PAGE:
I don't think of myself as particularly special, my whole family is dealing with the loss of our mom, and nearly losing our dad (AGAIN). But I wonder, what sets us apart from others who throw in the towel at the slightest provocation? The past week has been brutal, I'm exhausted (as are my siblings), and yet we brush away tears and keep going.
I wish I could attribute it to faith, but frankly, my faith has been shaken. There is a belief amongst many of my faithful friends that God only gives you what you can handle. I don't buy it. I topped out on that in February, and yet it just keeps coming. My heart has been wrenched into two several times over my life, and I'm done. It's not a lack of knowing the Bible (when I was 4 I memorized more Bible verses than any other kid, even those twice my age in my Sunday school--my parents first clue that I might be a little "different" than the other 4 year olds), I know it. I understand the teachings within, to the extent any regular person does. I'm happy it works for others, but the tests that I've been given are making me question the veracity of the core beliefs with which I was raised.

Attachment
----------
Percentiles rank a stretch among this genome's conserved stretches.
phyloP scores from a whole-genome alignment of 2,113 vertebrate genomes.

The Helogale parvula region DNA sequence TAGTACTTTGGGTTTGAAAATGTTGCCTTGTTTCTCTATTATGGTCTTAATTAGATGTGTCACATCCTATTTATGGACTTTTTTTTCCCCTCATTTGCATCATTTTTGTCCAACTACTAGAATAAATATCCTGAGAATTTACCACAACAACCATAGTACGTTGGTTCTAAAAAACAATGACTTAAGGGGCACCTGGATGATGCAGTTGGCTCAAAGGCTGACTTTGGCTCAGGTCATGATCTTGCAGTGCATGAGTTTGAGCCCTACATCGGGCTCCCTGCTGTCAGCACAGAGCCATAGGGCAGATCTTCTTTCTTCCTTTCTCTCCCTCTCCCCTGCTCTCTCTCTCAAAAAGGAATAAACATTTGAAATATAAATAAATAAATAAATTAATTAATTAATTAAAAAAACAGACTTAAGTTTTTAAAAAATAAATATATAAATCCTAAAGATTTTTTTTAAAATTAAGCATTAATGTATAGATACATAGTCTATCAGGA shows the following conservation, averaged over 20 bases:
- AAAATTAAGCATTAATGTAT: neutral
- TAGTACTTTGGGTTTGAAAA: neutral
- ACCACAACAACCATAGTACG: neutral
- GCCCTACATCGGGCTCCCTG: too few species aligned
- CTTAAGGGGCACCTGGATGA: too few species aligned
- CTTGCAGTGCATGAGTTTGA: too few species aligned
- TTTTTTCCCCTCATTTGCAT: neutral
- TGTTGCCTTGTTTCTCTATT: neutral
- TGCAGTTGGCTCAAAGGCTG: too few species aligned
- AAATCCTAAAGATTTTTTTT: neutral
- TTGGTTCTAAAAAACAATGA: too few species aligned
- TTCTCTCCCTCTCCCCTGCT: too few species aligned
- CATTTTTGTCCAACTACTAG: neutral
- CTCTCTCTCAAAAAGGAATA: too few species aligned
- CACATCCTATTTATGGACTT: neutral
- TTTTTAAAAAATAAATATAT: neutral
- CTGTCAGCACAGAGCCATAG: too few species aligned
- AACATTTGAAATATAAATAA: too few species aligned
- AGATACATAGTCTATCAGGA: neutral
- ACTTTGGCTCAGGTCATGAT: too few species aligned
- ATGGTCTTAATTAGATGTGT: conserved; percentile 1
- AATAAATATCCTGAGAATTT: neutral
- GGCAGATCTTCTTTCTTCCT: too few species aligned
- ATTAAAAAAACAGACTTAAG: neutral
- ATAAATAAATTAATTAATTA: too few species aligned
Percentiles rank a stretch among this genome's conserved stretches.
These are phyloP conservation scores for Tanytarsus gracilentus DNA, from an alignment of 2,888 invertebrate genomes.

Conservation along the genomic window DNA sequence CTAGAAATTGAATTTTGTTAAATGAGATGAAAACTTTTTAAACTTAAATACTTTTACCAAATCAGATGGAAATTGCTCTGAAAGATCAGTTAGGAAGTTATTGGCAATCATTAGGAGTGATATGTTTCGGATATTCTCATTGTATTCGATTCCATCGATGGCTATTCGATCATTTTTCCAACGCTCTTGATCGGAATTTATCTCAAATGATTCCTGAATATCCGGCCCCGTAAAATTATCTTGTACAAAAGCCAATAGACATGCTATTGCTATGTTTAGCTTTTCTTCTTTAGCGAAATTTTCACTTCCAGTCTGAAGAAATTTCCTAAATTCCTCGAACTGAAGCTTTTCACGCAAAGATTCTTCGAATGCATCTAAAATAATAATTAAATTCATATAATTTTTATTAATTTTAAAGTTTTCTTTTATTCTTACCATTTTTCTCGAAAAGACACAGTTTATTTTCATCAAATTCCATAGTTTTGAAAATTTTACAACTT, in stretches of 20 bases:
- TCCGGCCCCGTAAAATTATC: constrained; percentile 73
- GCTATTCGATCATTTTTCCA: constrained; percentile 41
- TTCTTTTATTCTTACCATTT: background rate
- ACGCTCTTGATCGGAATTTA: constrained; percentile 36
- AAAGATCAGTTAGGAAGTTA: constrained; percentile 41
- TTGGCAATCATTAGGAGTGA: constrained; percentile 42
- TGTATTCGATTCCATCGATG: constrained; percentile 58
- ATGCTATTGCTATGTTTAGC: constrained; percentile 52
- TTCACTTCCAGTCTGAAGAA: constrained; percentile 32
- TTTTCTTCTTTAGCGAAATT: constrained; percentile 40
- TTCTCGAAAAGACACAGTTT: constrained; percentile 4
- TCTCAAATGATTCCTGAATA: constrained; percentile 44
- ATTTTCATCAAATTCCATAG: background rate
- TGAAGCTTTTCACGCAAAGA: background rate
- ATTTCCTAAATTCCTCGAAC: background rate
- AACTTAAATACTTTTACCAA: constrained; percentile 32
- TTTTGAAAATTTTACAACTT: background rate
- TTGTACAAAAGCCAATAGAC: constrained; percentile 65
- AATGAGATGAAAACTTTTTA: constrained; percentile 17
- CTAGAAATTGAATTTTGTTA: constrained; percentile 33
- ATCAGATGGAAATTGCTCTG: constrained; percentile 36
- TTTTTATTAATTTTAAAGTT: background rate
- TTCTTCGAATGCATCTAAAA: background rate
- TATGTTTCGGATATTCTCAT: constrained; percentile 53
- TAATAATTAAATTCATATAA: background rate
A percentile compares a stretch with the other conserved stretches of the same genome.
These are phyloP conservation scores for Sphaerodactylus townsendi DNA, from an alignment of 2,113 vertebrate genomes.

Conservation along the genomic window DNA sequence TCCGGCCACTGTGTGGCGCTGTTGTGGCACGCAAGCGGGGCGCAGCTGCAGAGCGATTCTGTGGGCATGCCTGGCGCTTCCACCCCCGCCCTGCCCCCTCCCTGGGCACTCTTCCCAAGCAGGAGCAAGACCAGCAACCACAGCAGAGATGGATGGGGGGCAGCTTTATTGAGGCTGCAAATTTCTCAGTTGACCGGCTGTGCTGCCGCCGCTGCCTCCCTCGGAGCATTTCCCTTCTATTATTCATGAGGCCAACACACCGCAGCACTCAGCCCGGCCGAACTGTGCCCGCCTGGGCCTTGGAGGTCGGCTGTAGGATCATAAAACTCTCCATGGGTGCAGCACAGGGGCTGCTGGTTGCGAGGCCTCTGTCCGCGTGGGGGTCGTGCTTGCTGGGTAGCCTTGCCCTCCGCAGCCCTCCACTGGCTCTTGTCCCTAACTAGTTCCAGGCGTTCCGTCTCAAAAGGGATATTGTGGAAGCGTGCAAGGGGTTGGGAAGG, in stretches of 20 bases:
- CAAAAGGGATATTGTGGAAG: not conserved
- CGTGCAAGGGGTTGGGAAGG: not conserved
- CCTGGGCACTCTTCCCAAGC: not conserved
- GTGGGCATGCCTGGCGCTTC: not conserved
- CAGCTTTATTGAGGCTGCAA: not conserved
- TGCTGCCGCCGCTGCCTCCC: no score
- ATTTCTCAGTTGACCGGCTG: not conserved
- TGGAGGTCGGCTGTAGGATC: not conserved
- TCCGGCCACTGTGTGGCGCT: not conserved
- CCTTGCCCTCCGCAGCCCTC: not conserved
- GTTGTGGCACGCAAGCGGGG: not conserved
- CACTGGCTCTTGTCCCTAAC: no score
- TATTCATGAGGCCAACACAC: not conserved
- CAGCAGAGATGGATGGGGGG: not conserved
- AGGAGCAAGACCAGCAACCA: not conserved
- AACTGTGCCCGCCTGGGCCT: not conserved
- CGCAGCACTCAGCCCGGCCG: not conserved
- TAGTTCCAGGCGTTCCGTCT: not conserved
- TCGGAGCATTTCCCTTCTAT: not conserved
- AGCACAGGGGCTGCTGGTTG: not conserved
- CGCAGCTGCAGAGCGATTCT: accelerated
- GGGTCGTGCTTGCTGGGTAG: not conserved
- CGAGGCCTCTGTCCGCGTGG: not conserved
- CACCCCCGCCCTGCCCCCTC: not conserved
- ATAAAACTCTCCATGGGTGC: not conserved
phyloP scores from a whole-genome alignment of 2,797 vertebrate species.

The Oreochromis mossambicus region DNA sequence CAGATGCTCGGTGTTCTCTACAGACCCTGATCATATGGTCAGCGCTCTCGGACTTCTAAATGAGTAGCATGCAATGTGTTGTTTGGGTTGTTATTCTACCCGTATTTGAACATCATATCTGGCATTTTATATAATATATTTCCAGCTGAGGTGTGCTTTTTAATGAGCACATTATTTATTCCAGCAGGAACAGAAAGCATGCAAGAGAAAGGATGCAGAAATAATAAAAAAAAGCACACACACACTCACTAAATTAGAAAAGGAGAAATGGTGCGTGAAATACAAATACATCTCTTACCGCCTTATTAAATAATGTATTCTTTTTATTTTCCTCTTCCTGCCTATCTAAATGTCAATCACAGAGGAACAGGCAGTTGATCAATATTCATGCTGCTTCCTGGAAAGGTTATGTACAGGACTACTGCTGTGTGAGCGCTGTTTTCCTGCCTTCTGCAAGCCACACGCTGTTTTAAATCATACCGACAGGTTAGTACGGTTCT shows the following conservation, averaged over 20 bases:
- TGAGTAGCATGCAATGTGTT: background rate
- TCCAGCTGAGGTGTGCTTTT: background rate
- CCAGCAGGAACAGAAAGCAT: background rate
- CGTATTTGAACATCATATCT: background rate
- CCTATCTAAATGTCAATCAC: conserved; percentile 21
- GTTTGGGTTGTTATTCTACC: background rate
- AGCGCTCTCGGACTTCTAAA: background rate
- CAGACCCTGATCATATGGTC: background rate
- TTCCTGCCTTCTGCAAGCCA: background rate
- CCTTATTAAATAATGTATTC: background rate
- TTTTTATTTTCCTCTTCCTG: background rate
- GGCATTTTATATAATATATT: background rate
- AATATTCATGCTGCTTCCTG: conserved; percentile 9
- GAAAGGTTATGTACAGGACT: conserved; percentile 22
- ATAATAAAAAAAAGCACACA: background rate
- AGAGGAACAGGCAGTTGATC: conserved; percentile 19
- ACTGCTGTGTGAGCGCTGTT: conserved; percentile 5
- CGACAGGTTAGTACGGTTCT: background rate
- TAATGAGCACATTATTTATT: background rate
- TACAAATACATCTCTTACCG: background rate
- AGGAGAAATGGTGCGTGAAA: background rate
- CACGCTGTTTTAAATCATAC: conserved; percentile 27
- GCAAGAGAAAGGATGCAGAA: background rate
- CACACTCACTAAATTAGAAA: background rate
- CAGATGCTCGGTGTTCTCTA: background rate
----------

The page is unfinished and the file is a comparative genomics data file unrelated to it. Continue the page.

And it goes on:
So I question-what does faith have to do with resiliency? Anything? I don't know. I'm inclined to believe that gratitude has a great deal to do with resiliency, as well as some pretty good brain chemicals and positive self-esteem.
I am incredibly grateful that my dad is still with us, despite the very scary crisis a week ago. I can't even imagine losing him while the grief of losing my mom is so fresh and painful. The thought is quite frankly, paralyzing. Pretty dramatic I know.
And I question, what makes it possible to keep going to work, dealing with the stuff of everyday life and managing some grace while doing so?
I am sure that I can't possibly endure anything else for a while, that I need a break.
In the meantime, I make plans for a return to regular exercise, a diet that will preserve my health and with any luck at all will prevent the diseases that have afflicted my parents, and to look for ways to turn off my brain. I suspect if I master the last, the others will fall into place.
Or maybe I'll just move to a shack on the beach, and spend my days watching the water and sleeping. That sounds like the best plan of all.